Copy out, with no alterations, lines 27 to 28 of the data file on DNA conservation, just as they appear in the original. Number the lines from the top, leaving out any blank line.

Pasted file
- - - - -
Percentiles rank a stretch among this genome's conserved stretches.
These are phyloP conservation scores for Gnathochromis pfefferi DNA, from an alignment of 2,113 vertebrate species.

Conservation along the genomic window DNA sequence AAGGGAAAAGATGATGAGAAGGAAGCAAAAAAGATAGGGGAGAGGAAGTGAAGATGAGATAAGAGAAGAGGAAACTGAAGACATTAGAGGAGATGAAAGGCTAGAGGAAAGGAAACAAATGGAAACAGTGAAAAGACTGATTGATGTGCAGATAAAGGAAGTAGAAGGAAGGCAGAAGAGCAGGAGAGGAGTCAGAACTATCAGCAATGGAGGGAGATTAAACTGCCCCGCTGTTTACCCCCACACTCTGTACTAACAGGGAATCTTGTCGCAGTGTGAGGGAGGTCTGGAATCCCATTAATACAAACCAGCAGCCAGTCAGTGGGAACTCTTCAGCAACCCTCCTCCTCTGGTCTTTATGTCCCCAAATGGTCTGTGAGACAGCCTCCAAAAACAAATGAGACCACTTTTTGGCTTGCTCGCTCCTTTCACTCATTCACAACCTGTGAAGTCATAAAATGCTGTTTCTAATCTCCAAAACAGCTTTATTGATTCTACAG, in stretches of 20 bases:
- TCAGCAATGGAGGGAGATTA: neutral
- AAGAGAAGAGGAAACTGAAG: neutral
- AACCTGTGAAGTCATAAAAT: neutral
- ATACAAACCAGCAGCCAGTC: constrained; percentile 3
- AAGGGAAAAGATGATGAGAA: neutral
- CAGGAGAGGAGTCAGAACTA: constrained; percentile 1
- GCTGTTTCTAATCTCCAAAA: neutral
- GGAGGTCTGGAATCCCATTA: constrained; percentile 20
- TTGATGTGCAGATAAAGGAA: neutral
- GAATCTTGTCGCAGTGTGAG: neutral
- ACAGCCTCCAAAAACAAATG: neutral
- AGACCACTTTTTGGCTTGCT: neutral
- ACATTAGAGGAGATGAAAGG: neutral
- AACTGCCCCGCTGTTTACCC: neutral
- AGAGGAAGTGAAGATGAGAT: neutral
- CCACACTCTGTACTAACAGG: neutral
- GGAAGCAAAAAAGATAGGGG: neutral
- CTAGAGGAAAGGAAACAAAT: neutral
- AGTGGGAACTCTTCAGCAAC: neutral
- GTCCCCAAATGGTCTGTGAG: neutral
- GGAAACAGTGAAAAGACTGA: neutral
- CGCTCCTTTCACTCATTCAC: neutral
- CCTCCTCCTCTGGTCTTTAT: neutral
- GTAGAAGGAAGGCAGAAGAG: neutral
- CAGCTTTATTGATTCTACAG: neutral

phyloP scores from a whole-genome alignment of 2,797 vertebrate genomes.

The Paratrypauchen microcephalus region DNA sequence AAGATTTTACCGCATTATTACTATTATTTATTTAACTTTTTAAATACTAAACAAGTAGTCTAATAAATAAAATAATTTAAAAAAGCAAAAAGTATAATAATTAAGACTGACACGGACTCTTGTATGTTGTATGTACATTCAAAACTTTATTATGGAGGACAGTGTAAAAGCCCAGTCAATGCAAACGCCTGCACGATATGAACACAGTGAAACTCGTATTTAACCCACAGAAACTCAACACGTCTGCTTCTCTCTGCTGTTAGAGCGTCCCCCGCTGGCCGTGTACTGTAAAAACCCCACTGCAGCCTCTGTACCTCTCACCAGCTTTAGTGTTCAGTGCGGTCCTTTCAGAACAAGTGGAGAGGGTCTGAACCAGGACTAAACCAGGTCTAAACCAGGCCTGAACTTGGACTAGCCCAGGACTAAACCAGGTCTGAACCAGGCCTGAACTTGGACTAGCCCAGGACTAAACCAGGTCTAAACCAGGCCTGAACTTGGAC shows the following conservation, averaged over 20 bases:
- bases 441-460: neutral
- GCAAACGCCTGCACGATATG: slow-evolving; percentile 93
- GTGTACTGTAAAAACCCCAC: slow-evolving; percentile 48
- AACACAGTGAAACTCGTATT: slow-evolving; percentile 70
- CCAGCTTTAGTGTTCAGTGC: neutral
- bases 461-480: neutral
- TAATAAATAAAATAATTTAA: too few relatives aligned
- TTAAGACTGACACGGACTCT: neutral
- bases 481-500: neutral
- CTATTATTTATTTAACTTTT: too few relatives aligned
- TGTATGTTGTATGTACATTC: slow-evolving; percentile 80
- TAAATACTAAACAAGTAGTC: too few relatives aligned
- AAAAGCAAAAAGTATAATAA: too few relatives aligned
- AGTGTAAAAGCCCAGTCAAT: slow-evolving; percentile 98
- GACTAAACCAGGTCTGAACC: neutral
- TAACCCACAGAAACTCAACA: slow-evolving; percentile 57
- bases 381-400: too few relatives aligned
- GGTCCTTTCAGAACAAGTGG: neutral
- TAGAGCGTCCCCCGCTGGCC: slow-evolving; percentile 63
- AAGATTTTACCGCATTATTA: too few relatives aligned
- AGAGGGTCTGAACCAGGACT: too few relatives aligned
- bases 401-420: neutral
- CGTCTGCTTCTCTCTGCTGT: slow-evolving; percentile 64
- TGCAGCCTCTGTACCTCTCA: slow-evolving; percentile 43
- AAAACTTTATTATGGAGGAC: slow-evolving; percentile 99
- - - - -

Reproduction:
- GTAGAAGGAAGGCAGAAGAG: neutral
- CAGCTTTATTGATTCTACAG: neutral